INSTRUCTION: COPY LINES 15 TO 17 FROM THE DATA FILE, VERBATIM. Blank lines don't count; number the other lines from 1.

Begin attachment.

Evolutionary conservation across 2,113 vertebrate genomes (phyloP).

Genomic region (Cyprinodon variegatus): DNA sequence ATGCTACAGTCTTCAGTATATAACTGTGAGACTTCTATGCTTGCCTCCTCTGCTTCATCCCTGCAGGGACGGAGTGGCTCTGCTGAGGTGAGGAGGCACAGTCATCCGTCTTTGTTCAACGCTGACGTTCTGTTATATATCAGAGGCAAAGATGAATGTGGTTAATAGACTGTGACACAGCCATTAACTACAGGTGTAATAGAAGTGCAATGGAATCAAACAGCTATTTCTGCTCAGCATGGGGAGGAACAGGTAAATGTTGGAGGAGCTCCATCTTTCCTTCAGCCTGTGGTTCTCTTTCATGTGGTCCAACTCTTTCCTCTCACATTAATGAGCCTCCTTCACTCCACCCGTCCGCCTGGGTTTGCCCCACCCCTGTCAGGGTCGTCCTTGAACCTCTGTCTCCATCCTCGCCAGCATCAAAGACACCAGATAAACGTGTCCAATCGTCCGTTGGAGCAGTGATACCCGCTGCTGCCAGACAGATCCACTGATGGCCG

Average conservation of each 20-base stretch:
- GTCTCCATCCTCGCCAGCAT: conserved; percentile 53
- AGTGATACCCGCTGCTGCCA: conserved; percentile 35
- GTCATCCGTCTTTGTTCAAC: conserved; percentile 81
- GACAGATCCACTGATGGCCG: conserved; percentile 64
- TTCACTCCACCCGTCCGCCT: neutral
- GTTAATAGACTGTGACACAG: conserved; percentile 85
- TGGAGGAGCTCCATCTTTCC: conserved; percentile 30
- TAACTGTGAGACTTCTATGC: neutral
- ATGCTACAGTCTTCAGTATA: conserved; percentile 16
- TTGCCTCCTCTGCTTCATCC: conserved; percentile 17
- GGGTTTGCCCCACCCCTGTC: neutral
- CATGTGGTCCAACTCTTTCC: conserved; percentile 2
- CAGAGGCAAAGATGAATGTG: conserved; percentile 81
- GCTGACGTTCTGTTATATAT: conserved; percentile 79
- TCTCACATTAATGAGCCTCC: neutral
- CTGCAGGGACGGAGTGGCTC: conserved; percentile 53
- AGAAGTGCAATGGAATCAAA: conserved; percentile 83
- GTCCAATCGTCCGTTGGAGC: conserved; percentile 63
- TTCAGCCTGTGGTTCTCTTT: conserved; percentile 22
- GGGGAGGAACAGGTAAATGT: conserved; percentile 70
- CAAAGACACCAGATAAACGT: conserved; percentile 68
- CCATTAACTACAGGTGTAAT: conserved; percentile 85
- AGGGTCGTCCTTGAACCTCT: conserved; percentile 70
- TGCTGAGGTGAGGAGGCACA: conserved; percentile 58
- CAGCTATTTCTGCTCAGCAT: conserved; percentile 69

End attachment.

- CATGTGGTCCAACTCTTTCC: conserved; percentile 2
- CAGAGGCAAAGATGAATGTG: conserved; percentile 81
- GCTGACGTTCTGTTATATAT: conserved; percentile 79